Charms Found Buried In Jos School: Unemployed Graduate Buries Voodoo In School To Find Job

charms buried school jos plateau state

Dec 7, 2014 – Unemployed University Graduate Buries Charms In School To Find Job, Sheriff Charles Buries 25 Raw Eggs For Favour

Charms Found In School At Primary School In Jos Plateau State: Jobless Graduate Buries Voodoo In School To Find Job, Charles Sheriff  Arrested

An unemployed University graduate has been arrested in Nabor village located in Jos, Pleateau state Nigeria for burying 25 raw eggs within a school premises.

The suspect identified as Charles Sheriff who resides in Nabor with his parents and other siblings was reported to have gone to the school after closing hours on Monday the 24th of Nov. to bury the eggs between two blocks of classrooms.

After his arrest, Charles told police he doesn’t plan to harm anybody. He said he only intends to find favour from God and man. The incident happened at LEA Primary School.

Charles has remained unemployed long after completing the mandatory one year service, thus prompting his recourse to what has now been interpreted by people in the neigh­bourhood as diabolic self-help that expectedly sparked off apprehen­sion in the village.

The head of the school, Mrs. Deborah Solomon, said the pupils are now scared to come to school.

Her words:

“We the teachers are even scared because we do not know his motive. He buried the eggs where the children normally go to play. We do not know wheth­er it could be a threat to the lives of the pupils or it would have effect on their wellbeing. Up till now if I say I am happy, it is not true. I am truly worried. To encourage the children to come to school, some of us brave the odds and come to school. Since the incident, we do gather the few pupils who still come to school to pray for our safety. I have been encouraging them to believe in the living God and not the type of god people like Sheriff believe in. I do tell them that our God would not al­low evil things to happen to us. So they should not be afraid.”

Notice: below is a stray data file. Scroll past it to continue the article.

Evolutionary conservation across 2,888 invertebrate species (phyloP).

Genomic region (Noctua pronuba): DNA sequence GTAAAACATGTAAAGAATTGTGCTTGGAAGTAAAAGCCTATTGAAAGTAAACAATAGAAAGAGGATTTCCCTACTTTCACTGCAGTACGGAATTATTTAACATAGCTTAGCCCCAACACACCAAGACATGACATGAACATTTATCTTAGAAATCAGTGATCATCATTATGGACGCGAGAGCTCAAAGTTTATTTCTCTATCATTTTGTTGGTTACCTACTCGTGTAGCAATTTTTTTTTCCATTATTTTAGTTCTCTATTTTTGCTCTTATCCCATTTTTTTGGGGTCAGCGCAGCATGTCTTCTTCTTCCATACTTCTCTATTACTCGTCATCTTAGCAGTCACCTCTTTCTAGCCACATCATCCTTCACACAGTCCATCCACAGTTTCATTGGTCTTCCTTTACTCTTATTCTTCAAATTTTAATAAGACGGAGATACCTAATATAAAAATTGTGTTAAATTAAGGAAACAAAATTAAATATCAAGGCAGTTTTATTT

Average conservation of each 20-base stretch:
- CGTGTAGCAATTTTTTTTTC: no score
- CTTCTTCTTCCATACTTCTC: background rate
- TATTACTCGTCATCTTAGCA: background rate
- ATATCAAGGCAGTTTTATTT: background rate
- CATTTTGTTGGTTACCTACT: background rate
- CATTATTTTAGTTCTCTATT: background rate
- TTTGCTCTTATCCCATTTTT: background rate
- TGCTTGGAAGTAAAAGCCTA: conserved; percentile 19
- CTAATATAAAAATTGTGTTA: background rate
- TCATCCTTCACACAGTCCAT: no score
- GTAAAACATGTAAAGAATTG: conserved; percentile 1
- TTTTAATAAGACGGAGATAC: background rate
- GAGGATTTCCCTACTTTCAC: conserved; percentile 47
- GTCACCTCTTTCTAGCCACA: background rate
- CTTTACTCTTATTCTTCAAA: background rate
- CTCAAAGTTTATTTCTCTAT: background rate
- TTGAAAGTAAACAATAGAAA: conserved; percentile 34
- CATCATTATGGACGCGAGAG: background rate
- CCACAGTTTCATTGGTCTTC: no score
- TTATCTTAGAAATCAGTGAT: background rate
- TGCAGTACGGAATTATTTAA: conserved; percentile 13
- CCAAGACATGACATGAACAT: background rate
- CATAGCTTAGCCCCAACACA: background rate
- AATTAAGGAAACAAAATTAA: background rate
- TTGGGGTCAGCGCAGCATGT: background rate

Though Charles insisted that the eggs were not to harm anybody but meant for his own good, Solomon said the teachers do not believe him.

“When we asked him to drink one of the eggs if they are not harm­ful, he refused to do so. If they have nothing to do with anybody he could have buried them in his house and if not his house, by the stream behind the school where people rarely visit or by the hills behind the school but not in the school prem­ises. I do not know why he chose this school. There are other private schools around here but he chose to come here. Is it because it is mainly patronized by the poor?”

From every indication, the vil­lagers are telling Charles to tell his story to the birds because they do not believe one word of what he said. Their doubt stems from past experience that members of his family are alleged to be notorious for committing such diabolic acts even before they moved to Nabor because of the crisis that rocked the state capital.

While Charles was be­ing led away despite the strenuous efforts of his mother and brother to free him, a woman came to the scene and asked the villagers why they allowed the family to live there. She said they were known for such diabolic acts while in An­gwa Rogo from where they moved to Nabor. This explained why his mother tried to protect him instead of scolding him for getting involved in such an action.

Following this development, the villagers have served a quit notice on the family to leave the village. “We do not know whether it was their native doctor that gave him the eggs to bury in the school. They could be members of a cult and could pose danger to even the whole village. So they must leave,” said a villager.